A camera sensor has many independent pixels, which are basically "buckets" that accumulate charge over the course of exposure time. When the exposure time concludes, circuitry inside the camera drains the charge, amplifies it, and converts it to a numeric measurement (digital signal), which can be stored or sent to another component. Ample light means many photons hit the sensor, which also means full "buckets" of charge are existent and in turn high pixel values are recorded. In 8-bit black and white, we measure from zero (empty, no light - no charge) to 255 (full, ample light - full of charge). If ample light was present, this means a measurement of 255 (or full) is recorded. The camera sends out 11111111 as 8 voltage peaks, or the binary representation of 255. If a medium amount of charge is recorded, and the bucket is only 1/3 full, we may measure 85. We would then transmit 01010101 or 85 in binary. If no light hits the sensor and thus no charge accumulates, we record a zero and transmit 00000000, or no voltage peaks.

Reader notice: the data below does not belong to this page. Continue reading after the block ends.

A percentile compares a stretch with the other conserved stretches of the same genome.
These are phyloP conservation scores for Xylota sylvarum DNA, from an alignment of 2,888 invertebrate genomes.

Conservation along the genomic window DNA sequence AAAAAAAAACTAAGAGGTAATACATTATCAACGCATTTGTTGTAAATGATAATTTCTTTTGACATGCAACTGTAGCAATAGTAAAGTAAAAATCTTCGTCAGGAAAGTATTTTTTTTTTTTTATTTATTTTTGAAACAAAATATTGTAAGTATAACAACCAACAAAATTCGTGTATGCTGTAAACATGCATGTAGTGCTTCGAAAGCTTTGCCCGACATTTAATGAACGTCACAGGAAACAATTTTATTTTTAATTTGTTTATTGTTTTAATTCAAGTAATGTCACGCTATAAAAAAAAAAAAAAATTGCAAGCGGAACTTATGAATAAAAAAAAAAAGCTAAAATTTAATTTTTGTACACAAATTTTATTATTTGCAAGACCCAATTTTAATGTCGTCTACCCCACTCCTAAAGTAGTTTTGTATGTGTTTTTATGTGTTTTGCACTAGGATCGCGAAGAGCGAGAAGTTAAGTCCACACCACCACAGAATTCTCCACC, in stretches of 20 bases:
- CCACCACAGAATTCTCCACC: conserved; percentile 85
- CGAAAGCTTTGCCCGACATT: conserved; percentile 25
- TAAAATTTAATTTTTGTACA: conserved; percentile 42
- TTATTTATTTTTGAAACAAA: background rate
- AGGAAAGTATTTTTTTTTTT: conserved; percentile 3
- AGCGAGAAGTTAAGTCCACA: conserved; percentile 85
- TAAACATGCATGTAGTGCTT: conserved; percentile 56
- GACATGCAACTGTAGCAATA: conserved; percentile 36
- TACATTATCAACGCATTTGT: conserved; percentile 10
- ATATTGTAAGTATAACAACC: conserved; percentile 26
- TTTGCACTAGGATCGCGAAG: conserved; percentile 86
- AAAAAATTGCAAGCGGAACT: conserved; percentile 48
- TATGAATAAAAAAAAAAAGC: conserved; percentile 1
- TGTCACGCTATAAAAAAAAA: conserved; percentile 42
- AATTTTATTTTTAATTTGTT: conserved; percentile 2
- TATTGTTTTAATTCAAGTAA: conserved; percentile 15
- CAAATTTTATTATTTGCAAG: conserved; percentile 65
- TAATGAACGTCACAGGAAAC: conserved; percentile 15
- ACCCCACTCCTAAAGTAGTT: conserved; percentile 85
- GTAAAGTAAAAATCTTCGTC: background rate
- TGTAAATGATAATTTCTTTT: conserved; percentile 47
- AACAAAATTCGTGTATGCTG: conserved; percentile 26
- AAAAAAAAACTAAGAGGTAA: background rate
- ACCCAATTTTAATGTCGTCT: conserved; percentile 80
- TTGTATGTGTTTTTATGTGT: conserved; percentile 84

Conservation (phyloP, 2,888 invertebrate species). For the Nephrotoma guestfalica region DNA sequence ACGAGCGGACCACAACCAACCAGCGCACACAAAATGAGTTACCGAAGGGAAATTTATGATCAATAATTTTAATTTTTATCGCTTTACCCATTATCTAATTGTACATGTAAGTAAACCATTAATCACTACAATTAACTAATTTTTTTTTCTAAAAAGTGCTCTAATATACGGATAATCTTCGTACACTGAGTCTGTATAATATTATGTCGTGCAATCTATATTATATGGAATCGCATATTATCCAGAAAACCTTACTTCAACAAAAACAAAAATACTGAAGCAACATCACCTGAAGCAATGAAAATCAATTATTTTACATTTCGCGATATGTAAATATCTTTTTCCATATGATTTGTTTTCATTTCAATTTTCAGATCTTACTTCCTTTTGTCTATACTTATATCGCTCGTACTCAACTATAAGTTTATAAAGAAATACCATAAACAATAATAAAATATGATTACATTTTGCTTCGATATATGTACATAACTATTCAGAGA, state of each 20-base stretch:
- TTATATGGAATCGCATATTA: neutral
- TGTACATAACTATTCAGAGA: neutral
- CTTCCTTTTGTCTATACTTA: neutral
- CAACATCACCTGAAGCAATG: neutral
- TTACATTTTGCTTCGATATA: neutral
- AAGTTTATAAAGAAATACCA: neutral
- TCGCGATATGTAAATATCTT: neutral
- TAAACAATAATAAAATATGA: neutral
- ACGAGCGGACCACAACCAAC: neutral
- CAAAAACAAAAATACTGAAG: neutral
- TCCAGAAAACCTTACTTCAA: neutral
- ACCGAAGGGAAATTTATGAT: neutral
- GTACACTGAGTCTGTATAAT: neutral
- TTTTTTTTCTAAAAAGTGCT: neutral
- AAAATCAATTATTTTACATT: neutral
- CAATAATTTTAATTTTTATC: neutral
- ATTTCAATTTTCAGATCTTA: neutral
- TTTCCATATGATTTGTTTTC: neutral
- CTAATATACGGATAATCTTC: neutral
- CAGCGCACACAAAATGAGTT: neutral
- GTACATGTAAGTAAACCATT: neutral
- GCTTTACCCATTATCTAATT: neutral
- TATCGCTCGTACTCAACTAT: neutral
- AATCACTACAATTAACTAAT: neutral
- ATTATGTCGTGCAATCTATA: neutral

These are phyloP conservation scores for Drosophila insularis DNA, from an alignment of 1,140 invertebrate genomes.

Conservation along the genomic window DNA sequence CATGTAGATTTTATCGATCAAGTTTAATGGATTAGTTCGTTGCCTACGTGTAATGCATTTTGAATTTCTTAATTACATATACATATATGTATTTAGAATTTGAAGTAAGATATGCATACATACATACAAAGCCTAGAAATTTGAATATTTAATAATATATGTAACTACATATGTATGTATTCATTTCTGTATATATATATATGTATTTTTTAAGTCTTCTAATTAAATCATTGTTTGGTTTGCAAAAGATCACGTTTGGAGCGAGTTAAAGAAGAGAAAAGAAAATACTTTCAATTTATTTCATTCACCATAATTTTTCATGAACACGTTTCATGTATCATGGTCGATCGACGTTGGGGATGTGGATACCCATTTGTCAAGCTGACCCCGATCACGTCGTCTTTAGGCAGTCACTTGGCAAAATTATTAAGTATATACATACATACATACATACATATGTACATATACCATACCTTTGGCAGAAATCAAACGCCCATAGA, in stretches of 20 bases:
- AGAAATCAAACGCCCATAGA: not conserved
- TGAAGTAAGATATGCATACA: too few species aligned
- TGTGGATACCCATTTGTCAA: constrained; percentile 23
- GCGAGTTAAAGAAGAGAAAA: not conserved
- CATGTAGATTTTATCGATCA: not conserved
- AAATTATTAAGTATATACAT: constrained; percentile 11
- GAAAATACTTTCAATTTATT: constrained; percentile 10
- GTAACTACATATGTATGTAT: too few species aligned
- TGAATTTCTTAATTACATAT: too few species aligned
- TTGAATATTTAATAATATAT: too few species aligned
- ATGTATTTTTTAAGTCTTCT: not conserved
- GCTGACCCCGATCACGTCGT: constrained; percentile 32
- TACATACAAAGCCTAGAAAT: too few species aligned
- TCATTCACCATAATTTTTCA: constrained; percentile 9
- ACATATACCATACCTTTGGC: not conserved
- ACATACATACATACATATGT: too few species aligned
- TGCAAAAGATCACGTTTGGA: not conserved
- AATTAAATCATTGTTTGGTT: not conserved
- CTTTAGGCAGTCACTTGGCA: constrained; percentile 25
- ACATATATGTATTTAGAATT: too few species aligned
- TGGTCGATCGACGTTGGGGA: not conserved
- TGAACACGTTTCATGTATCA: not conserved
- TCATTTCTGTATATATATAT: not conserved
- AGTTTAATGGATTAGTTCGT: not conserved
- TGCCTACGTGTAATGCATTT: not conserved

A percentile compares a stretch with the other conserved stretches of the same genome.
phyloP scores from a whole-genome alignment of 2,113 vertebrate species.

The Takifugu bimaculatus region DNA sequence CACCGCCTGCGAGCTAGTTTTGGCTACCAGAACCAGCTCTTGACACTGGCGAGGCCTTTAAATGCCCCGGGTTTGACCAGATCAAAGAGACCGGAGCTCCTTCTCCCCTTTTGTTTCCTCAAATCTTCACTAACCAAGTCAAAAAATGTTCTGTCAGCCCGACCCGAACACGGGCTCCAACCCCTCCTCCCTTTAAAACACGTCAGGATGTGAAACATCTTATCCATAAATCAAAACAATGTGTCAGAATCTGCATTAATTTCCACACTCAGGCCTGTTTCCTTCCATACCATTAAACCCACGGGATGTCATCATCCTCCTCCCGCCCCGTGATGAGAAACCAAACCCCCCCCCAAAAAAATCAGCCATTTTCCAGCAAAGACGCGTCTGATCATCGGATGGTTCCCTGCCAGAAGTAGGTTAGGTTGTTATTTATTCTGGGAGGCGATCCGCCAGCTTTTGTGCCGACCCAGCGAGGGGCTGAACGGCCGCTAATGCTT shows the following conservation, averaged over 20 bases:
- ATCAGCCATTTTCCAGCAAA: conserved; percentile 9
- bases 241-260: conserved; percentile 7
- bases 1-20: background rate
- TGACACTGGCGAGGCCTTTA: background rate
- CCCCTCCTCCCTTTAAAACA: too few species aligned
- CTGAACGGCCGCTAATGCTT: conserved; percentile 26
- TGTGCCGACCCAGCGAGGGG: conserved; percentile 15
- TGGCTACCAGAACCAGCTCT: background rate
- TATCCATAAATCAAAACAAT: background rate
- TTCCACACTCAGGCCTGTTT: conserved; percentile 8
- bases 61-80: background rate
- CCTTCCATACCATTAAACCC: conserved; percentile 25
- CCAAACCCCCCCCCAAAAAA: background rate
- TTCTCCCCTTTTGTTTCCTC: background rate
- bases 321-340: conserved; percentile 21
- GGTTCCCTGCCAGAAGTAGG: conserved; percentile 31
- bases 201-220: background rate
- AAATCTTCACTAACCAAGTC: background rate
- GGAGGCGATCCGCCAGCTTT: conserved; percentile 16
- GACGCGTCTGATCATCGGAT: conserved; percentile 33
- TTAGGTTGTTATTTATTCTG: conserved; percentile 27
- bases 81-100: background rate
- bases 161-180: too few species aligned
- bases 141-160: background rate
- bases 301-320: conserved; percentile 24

Real World Implementations:

Cameras are fiendishly difficult to build. It's all well and good to describe a light measuring device with 5 million pixels, but building one presents enormous engineering challenges. What distinguishes camera vendor A from camera vendor B is how well they meet these challenges and eliminate error in the measurements. A crucial part of building any imaging or vision system is getting good data in. Poor (or uninformed) camera selection impedes this and will doom any project. The remainder of this article seeks to differentiate the important features that distinguish cameras. The goal is that after reading this, the reader knows what questions to ask, and furthermore knows what he's getting from a $3,000 camera compared to a $2,000 camera. Sometimes the money will be worth it, sometimes it won't, the hope is that after reading below you'll know what you're paying for and you'll know a few yardsticks you can use to compare cameras.

Sensor Approaches:

Roughly speaking there are two types of camera sensor: CCD and CMOS. The distinction comes in how each type drains the charge it accumulates. Each method is best suited for different applications. These types are presented first because the choice of sensor type plays into the measures of effectiveness and imaging errors we'll explore later on.